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Japan’s Kioxia reports Q2 loss, says prices have bottomed out

]KIOXIA gadgets can be seen at COMPUTEX Taipei, one of the world's largest computer and technology trade shows in Taipei, Taiwan, May 24, 2022. REUTERS/Ann/File photo

Kioxia, a Japanese company, revealed on Tuesday that it had lost 100.8 billion yen ($664.5 million) in the second quarter of 2016 due to a decline in the market for memory chips used in PCs and cellphones.

The outcome at Kioxia, previously Toshiba Memory, financed by Bain Capital, is comparable to a loss of 130.8 billion yen three months prior.

Since the COVID epidemic, memory chip manufacturers have been facing a decline in demand due to an abundance of supply on the market and mounting pressure for industry consolidation.

Western Digital (WDC.O) and Kioxia are not in negotiations to merge, as Reuters previously reported, following the announcement by Kioxia investor SK Hynix (000660. KS) that it did not support the agreement.

Combining forces would give the merged business a third of the world market for NAND flash memory, matching Samsung Electronics (005930. KS) and posing a challenge to SK Hynix’s dominance.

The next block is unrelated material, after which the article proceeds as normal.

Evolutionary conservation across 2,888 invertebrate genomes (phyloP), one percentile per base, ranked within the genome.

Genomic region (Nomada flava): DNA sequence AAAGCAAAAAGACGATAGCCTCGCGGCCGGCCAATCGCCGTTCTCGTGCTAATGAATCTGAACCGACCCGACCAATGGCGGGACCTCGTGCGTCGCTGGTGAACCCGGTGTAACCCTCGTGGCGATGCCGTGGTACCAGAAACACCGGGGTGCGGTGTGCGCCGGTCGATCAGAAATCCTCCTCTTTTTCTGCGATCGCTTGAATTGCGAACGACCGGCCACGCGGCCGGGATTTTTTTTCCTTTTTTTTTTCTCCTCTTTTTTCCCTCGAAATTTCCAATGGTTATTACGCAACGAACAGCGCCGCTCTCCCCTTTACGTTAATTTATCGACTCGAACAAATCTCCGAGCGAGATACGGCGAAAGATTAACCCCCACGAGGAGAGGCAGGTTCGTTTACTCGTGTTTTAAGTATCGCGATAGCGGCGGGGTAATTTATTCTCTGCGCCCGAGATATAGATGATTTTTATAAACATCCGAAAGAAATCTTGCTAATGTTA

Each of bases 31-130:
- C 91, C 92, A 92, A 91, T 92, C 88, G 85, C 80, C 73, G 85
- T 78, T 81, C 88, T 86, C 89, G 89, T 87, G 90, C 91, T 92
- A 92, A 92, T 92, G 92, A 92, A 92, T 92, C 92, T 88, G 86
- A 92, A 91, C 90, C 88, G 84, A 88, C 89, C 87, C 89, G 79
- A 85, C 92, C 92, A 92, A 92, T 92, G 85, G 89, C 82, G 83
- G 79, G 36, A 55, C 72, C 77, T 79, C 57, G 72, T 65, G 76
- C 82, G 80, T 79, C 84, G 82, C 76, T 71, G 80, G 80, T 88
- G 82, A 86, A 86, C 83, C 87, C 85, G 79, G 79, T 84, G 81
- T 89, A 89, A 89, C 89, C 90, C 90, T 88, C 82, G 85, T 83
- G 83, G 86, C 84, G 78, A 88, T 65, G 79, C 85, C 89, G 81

Even though Western Digital has already stated that it will spin off its memory division, it is still considering other options that might provide “superior value” to the proposed split.

The semiconductor sector is predicted to benefit from investments in artificial intelligence. Still, it is less confident that the market for NAND flash memory for data storage will revive.

According to Kioxia, selling prices have peaked, and increased shipments of PCs and cell phones are anticipated for the upcoming year.

Despite reporting a quarterly revenue decline, Kioxia attributed the more minor loss to higher average selling prices supported by the weaker yen.

Separately, Toshiba (6502.T), which bought a portion of Kioxia in 2018 after selling its chip business to a Bain-led consortium, reported a net loss of 26.7 billion yen for the second quarter.

Following the private equity company Japan Industrial Partners’ successful $13.4 billion tender bid, the industrial giant is scheduled to go private.

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